The whole result is a very warped, sometimes dark, sometimes comic take on Burroughs Barsoom.  Unfortunately, it doesn't quite come off.   The comic bits don't quite click.  Chandler seems to think that having Bill Carter speak with a thick cockney accent is just funny in and of itself.   And some of the Burroughs tribute doesn't work. Our hero is pitched into a nudist society of slaves (the tunnels are warm and nudity keeps them from being armed), performs feats of Earthborn strength and derring do, and there's even a sword fight.  But it all feels contrived, as if Chandler has to really jimmy the plot around to make the situation happen, where in Burroughs it all just came as natural as breathing. 

As for the plot itself.   Our heroes are from another universe and accidentally cross over into an adjacent reality which is imperfectly recorded in their fiction.  In their world, Burroughs and Wells are writers and "Princess of Mars" and "War of the Worlds" are novels.   The explanation is that information from alternate universes bleeds over into the minds of writers, helping them to write their novels.   The information is often distorted, so instead of the noble John Carter, we get cockney Bill Carter.  But given Chandler's logic, it's clear that Bill Carter is centuries too late to be Burroughs' hero.  John Carter may actually have existed in this reality.

Once they get to Barsoom, Burroughs-type things happen.  The explorers get separated, they fall in with different groups, encounter Bill Carter, Dela Doris and Tars Tarkas.  They wind up captured by the slave lords, they have a sword fight, start a rebellion....   And then just as things get underway, they go back to their own universe...  Which is disappointing.  It's a very slim novel, and Chandler barely, barely gets us invested in his adventure before he pulls us out of it.  What a tease!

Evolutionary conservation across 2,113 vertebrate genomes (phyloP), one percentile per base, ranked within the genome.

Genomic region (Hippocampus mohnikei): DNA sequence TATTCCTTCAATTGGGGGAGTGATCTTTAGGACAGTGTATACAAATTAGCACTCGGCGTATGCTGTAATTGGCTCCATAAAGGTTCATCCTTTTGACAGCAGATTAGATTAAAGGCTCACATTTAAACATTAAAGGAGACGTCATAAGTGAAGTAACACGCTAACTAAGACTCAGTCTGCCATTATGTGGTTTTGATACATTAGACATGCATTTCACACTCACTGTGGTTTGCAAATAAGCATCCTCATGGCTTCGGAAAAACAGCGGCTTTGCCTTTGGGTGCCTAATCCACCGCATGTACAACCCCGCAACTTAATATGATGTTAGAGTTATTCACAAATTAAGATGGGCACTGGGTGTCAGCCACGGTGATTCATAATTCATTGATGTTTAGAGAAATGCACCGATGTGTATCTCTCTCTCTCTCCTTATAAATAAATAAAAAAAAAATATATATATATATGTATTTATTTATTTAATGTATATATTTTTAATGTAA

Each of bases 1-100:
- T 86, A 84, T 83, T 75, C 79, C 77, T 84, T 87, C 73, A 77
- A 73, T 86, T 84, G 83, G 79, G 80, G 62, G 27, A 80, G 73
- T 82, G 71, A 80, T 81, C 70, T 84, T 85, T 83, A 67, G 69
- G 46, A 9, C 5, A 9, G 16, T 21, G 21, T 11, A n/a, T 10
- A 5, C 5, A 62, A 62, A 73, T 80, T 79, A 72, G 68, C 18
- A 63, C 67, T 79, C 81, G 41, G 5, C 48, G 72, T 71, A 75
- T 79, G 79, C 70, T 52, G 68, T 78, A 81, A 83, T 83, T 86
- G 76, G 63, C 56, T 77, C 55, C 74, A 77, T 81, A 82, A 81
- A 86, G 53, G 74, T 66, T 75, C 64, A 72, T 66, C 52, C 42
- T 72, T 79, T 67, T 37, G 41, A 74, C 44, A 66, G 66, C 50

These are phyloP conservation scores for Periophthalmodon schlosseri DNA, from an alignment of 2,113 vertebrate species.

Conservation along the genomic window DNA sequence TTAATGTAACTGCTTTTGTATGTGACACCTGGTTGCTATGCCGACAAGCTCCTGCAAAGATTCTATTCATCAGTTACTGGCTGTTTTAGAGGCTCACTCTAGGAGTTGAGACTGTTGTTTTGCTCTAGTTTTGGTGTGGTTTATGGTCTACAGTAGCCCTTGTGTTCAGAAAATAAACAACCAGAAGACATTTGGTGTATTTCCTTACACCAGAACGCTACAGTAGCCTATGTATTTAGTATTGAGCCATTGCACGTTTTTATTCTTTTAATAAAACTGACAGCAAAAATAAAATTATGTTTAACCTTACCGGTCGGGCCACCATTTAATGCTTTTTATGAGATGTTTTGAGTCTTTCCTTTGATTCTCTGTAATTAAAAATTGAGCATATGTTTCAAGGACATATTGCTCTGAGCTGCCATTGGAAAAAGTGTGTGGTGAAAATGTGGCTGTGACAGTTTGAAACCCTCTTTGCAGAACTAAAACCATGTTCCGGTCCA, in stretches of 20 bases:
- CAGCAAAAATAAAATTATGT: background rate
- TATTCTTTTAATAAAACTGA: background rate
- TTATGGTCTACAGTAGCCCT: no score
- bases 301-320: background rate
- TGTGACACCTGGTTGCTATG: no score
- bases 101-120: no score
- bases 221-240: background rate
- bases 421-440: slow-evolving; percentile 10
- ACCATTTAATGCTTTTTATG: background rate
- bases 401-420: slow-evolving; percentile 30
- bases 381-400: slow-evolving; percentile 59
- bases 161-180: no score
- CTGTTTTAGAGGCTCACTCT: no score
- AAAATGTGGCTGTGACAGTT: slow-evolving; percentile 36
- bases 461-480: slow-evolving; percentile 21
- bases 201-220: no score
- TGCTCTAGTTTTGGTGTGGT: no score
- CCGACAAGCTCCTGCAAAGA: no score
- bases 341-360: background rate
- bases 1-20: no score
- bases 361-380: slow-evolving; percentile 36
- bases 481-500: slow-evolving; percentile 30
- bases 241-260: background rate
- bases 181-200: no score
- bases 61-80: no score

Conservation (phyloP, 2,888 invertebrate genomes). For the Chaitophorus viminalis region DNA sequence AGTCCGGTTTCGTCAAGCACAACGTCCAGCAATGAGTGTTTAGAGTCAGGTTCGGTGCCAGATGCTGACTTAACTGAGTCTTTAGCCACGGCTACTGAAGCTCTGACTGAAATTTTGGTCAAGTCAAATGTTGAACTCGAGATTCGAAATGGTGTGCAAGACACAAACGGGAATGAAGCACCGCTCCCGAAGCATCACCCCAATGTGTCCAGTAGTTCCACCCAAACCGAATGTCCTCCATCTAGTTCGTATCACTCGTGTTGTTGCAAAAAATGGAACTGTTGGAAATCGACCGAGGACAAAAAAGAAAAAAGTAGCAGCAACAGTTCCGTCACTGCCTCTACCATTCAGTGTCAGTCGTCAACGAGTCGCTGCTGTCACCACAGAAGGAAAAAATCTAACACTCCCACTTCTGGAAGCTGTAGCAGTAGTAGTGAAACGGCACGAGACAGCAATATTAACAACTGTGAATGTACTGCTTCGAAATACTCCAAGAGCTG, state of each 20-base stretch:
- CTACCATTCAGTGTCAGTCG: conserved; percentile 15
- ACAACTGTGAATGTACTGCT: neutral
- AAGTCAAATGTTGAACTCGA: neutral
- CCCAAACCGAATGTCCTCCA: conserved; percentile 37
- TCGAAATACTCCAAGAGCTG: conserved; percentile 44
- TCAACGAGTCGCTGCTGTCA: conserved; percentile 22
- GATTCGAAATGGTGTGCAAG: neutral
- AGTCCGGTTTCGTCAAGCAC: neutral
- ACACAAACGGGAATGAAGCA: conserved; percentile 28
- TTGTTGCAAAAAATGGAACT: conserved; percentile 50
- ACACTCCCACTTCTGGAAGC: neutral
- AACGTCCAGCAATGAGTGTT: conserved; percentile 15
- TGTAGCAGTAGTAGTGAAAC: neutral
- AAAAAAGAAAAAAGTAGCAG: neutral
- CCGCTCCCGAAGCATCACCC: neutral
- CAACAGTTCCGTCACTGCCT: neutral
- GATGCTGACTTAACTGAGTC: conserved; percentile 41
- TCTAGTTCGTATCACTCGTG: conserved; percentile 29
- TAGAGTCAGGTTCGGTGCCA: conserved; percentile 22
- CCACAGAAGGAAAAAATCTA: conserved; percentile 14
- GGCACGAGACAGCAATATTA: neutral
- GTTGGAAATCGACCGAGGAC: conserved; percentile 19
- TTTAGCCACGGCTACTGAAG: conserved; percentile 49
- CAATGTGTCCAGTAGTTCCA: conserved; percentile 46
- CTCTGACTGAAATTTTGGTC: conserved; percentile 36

The promotional descriptions and back of the book descriptions claimed that the novel was a mixture of Wells, Burroughs and Otis Adelbert Kline's Mars.   To be honest, reading it, I didn't spot anything that might be a direct reference to any of Kline's works.  Perhaps I missed something.  Or perhaps the copy editors were a bit cagey.  Kline's Mars is pretty much interchangeable with Burroughs, and it may be that claiming borrowing from Kline was a bit of a protective move to keep the Burroughs estate from breathing too heavily down the publishers' necks.   After all, the only thing that they could really take from Wells are the Sarmaks and a few of their machines.  The setting of the rest of the planet was pretty obviously Barsoom, unless you could find a bit of extra cover, lawyers might become involved.